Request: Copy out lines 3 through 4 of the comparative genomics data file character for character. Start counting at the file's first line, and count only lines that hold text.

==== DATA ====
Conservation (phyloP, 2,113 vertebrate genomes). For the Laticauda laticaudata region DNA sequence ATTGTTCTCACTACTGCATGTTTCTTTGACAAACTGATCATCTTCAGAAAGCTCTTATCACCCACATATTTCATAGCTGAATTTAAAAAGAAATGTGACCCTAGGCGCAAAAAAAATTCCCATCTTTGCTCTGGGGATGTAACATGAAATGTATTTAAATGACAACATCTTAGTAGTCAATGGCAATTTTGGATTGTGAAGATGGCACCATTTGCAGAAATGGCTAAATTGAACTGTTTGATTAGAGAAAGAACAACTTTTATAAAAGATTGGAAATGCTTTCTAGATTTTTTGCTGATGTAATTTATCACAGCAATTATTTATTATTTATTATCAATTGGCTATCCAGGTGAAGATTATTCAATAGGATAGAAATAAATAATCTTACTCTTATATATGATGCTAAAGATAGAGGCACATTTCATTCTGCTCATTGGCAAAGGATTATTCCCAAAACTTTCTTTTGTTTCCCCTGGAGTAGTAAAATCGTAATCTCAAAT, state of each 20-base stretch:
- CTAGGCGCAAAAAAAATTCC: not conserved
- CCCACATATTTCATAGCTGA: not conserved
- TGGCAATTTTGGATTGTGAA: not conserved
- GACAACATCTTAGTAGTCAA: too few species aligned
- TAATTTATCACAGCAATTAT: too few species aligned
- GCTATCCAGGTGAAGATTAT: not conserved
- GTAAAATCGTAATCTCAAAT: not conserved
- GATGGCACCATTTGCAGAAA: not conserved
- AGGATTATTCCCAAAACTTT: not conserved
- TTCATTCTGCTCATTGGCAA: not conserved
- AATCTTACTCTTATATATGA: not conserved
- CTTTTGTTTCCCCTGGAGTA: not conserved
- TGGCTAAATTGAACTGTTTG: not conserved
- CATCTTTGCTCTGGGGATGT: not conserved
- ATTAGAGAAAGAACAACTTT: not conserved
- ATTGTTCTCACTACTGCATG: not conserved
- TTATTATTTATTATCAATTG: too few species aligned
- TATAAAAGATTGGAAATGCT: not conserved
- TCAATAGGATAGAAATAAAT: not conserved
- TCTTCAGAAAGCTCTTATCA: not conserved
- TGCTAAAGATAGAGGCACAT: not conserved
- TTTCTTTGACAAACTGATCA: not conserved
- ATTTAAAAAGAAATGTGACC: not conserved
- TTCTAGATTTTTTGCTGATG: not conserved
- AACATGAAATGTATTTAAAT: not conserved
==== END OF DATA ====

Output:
- CCCACATATTTCATAGCTGA: not conserved
- TGGCAATTTTGGATTGTGAA: not conserved